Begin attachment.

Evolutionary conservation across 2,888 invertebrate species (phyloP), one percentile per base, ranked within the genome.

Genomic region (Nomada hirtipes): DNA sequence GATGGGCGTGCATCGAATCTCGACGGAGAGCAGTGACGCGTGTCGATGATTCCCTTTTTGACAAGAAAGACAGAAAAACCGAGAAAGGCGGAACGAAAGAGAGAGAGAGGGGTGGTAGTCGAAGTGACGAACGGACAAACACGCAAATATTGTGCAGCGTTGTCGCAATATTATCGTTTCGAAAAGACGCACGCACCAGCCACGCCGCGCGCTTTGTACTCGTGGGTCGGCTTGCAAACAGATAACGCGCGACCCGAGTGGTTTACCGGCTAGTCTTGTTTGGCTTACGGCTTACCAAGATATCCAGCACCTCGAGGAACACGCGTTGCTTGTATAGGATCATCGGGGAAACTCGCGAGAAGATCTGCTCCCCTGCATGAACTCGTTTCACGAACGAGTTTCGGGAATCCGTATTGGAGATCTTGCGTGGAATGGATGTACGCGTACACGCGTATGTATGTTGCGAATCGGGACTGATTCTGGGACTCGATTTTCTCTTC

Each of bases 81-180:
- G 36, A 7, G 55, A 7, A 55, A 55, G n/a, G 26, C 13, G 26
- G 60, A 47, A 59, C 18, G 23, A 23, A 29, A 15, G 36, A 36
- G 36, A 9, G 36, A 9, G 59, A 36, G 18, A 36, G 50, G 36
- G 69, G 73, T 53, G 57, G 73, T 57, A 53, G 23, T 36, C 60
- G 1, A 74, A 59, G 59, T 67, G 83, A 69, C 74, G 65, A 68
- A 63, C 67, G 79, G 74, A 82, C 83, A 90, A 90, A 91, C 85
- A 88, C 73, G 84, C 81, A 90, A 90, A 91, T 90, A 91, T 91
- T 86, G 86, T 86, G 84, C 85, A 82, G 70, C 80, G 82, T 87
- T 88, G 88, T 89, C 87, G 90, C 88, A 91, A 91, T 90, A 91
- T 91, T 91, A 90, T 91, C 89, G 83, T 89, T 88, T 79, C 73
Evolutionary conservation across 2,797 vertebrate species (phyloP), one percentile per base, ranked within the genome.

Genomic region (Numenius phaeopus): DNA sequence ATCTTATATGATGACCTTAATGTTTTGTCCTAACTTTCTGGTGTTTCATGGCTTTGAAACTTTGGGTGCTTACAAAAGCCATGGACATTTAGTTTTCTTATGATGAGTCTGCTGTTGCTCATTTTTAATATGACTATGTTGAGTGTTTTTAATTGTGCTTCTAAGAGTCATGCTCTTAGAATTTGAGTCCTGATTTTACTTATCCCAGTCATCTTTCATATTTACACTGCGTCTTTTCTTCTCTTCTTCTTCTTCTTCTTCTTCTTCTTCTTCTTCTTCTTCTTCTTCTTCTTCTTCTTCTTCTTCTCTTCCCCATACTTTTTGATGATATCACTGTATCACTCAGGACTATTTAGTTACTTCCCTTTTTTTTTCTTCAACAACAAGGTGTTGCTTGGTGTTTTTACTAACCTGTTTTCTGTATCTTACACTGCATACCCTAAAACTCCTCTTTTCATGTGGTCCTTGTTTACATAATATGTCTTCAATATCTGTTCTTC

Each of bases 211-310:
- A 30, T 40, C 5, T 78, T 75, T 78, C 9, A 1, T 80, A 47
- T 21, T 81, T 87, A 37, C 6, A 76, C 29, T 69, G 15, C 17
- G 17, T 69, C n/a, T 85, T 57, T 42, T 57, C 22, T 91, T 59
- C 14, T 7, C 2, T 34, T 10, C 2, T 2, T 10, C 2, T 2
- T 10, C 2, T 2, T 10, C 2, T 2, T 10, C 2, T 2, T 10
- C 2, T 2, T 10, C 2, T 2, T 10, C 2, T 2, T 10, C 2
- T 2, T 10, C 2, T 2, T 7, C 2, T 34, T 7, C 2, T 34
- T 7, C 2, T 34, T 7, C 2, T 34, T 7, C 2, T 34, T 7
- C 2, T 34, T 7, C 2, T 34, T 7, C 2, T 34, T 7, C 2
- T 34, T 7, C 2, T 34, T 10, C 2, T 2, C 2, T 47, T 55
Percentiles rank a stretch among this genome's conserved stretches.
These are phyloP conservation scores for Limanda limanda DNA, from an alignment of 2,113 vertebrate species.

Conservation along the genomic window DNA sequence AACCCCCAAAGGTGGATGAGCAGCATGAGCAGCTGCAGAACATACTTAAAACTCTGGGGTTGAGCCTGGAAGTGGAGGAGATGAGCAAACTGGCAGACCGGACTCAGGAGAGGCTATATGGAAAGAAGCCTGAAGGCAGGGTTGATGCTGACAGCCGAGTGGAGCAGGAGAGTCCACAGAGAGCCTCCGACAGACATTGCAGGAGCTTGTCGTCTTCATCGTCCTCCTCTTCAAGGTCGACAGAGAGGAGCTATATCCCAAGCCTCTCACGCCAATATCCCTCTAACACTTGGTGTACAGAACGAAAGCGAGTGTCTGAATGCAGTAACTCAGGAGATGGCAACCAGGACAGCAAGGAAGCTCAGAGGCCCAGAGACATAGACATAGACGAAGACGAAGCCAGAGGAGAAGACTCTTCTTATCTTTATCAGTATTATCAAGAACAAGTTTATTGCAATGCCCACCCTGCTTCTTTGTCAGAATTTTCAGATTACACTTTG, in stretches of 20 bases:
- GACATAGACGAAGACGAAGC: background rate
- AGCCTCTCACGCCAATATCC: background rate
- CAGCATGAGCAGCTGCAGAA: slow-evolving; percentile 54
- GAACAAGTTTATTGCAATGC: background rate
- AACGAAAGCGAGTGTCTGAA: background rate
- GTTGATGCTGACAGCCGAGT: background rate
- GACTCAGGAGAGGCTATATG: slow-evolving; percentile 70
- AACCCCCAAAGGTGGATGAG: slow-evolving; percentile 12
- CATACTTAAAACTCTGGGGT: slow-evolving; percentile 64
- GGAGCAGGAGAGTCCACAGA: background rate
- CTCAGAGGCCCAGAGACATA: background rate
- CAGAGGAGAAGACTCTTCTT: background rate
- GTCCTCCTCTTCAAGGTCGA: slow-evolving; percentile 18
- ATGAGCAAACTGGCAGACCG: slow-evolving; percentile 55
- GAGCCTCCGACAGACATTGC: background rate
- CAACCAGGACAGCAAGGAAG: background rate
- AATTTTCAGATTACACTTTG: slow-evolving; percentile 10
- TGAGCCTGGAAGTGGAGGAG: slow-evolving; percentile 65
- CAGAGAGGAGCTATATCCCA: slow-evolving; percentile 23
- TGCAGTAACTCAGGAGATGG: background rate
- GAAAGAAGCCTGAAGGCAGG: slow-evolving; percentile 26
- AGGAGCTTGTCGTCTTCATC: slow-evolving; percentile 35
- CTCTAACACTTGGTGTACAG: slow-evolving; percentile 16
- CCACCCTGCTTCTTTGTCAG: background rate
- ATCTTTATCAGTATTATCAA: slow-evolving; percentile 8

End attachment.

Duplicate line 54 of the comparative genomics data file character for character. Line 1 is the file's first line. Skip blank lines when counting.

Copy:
- ATCTTTATCAGTATTATCAA: slow-evolving; percentile 8